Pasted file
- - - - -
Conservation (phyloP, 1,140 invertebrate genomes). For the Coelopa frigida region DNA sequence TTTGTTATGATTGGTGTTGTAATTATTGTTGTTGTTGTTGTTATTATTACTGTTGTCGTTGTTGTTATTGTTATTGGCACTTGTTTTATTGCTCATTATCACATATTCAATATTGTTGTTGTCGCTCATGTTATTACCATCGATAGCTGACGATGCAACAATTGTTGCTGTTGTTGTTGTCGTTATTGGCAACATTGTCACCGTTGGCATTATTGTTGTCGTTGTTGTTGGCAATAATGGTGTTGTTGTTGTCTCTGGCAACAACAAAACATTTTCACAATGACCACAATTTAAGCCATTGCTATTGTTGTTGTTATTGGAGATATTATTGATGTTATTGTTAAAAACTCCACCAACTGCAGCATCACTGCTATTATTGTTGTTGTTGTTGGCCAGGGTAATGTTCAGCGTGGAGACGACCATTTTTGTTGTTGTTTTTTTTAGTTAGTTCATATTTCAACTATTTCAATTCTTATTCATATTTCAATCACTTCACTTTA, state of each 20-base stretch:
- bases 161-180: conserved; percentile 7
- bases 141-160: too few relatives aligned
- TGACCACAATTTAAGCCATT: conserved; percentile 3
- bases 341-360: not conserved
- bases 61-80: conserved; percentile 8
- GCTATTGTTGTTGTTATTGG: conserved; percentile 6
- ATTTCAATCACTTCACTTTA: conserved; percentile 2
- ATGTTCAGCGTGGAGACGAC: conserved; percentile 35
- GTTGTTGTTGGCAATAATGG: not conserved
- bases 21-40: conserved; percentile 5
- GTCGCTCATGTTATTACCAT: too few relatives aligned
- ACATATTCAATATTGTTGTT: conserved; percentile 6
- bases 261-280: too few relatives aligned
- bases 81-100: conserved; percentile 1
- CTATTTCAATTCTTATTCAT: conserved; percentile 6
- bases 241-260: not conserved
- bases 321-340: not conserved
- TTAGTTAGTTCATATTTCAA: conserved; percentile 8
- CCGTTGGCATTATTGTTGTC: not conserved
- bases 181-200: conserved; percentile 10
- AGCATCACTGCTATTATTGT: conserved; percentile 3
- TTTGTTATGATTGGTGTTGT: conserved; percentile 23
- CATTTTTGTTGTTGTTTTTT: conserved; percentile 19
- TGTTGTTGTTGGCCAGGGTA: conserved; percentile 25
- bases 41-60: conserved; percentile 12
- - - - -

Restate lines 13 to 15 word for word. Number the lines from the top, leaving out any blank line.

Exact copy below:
- ACATATTCAATATTGTTGTT: conserved; percentile 6
- bases 261-280: too few relatives aligned
- bases 81-100: conserved; percentile 1